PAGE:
Oil company fined over Ivory Coast toxic dump | Europe| News and current affairs from around the continent | DW | 23.07.2010
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Oil company fined over Ivory Coast toxic dump

A Dutch court has fined oil firm Trafigura one million euros for violating European laws on the export of waste, four years after the company dumped toxic waste meant to remain in Amsterdam in Ivory Coast.

An Ivorian man wears a mask at Akuedo near Abidjan where toxic waste was dumped

Trafigura concealed the harmful nature of the waste, the court found

Swiss-based oil company Trafigura was fined one million euros ($1.3 million) on Friday by an Amsterdam court for violating EU laws on the export of hazardous waste, which the UN says killed at least 15 people and forced thousands to be hospitalized in 2006. The captain of the ship that carried the waste, Sergiy Chertov, received a five-year suspended sentence.

Judge Frans Bauduin said Trafigura "exported the waste ... to the state [Ivory Coast] without having done a thorough analysis of the port city of Abidjan's capacity to process the waste ... in a responsible way."

Campaigners demand more

However, Friday's verdict did not address the effects of the dumping of the toxic waste on the population in and around the Ivorian city of Abidjan .

"It's clear this is only the beginning," Marietta Harjono, a campaigner for Greenpeace, told Deutsche Welle.

"The most logical step now is that Trafigura are brought to trial for the dumping of the waste in Abidjan. We should realize that the real impact of the dumping of waste was in Africa. But Africa has been out of the picture altogether in these proceedings. We believe that only if top managers in the company are prosecuted, true justice can be done," she said.

demonstrators outside court in Abidjan

Over 30,000 victims have yet to see compensation

Amnesty International agrees and goes a step further by criticizing the Dutch authorities.

"The verdict also appears to raise serious questions about the failures of the Dutch authorities, who could have prevented the tragedy by stopping the waste from leaving Dutch borders, " the organization said in a statement.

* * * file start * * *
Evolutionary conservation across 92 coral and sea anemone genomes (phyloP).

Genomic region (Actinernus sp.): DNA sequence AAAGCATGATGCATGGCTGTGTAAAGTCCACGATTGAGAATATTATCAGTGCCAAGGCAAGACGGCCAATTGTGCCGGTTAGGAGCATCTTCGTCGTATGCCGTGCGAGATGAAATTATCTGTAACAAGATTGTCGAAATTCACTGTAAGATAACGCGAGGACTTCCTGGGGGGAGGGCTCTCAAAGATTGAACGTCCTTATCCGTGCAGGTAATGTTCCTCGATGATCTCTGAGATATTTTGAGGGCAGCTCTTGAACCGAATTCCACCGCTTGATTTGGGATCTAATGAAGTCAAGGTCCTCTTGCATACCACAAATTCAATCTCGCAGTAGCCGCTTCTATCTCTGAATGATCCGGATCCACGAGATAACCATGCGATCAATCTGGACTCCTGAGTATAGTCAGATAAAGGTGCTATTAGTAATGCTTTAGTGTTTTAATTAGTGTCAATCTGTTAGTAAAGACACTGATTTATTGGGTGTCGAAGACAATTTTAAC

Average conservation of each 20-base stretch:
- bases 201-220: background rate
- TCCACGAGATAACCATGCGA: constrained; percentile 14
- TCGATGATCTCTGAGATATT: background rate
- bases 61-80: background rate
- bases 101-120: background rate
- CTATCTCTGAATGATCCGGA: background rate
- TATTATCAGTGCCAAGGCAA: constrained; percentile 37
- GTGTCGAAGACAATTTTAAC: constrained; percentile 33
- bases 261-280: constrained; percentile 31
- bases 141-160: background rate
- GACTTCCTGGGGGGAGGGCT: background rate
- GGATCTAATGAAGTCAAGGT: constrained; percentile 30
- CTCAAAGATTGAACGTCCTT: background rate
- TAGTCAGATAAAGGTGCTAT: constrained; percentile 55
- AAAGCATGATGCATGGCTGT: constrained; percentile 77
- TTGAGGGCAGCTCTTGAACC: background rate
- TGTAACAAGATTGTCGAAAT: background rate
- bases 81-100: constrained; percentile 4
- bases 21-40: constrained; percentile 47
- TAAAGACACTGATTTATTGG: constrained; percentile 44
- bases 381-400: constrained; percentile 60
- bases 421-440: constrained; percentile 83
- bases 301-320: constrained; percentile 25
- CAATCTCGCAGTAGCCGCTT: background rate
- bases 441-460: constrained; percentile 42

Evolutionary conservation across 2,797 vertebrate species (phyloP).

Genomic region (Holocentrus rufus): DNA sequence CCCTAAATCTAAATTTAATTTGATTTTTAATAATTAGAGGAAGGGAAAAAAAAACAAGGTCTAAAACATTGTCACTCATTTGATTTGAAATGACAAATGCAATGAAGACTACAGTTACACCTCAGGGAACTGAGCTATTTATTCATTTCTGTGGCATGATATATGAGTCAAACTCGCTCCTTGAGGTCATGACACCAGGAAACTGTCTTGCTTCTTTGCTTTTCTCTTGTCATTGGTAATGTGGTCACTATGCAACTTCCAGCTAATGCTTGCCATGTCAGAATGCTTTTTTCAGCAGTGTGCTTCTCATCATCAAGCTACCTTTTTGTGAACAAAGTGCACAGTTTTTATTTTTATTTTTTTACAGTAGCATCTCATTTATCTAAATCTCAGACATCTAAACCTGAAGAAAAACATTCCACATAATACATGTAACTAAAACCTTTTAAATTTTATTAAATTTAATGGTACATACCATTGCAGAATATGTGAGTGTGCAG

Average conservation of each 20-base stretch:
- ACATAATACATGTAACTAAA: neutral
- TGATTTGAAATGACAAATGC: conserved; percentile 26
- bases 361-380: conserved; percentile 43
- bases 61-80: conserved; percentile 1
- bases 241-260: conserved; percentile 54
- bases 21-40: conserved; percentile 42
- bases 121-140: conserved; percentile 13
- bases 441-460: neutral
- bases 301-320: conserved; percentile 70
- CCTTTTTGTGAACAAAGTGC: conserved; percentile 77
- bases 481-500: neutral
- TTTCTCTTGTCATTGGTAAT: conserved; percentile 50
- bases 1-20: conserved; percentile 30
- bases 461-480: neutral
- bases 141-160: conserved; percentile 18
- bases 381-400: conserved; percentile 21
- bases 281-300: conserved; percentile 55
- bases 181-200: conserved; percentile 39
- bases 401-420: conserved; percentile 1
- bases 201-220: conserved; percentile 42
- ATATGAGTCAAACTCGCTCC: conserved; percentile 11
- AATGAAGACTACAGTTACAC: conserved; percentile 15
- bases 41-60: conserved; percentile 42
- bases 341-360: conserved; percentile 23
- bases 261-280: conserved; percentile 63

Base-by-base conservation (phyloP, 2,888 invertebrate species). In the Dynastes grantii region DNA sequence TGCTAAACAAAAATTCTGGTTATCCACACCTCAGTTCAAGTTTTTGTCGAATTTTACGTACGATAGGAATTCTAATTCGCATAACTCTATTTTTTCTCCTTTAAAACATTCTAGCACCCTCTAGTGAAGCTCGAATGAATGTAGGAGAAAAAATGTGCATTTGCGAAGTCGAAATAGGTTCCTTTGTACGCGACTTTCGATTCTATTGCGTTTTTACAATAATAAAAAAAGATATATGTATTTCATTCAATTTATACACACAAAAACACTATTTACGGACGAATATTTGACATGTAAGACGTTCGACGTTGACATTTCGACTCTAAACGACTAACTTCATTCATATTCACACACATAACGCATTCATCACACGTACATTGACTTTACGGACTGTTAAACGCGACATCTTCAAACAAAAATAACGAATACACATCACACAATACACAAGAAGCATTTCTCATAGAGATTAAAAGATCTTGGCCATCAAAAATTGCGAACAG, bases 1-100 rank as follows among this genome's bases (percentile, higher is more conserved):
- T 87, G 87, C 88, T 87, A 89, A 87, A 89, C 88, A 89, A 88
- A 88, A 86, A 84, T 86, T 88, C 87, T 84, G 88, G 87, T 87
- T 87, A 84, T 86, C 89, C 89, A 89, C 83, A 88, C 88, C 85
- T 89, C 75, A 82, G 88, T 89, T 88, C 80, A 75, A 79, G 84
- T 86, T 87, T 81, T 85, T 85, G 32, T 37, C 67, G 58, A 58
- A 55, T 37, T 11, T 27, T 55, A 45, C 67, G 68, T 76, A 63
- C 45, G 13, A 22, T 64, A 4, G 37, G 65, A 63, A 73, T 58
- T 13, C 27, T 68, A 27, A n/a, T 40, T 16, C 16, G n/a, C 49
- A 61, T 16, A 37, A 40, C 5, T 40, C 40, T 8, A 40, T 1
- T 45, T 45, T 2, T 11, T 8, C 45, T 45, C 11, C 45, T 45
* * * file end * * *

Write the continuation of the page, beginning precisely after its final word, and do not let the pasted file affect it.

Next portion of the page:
Impact felt across Abidjan

In July 2006, 500 tons of caustic soda and petroleum residues on board the Probo Koala ship were originally meant to be off-loaded in Amsterdam, but a disagreement about price led to the waste being redirected to Ivory Coast. There, it was dumped on several open rubbish tips in Abidjan.

"It was awful. Suddenly, there was this sickly sweet smell and then we couldn't breathe, especially indoors," local resident Innocent Kassi told Deutsche Welle.

"We went out into the road, but it got worse. We tried to breathe holding scarves in front of our mouths. We really suffered, it was horrible," he said.

A UN report says at least 15 people died as a result of the toxic waste being dumped and many more had to be hospitalized. This contradicts an independent report commissioned by Trafigura, which established no clear link between the toxic waste and the health of the local people.

Trafigura still believes it is not responsible or liable and the company said on Friday it would appeal the decision.

Trafigura building in Amsterdam

Trafigura is the world's third-biggest private oil firm

Local pressure groups, meanwhile, are furious that Trafigura could get away with a settlement when thousands of locals have long-term health problems.

"Trafigura bought a lot of people to keep them quiet," Rachel Gogoua from the local association of victims in Akuedo near Abidjan told Deutsche Welle.

"Their managers are in a good position, because they paid Ivory Coast 150 million euros to clean up the mess and a lot of people lined their pockets. And that's it for them, I think that's criminal."

Greenpeace points out that the victims in Abidjan were not able to take part in the legal proceedings against Trafigura. It says the evidence it has gathered against the company is strong and that it will keep pressing the Dutch authorities to try Trafigura for the intentional discharging of products that are hazardous to public health.

Authors: Nicole Goebel, Alexander Goebel
Editor: Susan Houlton

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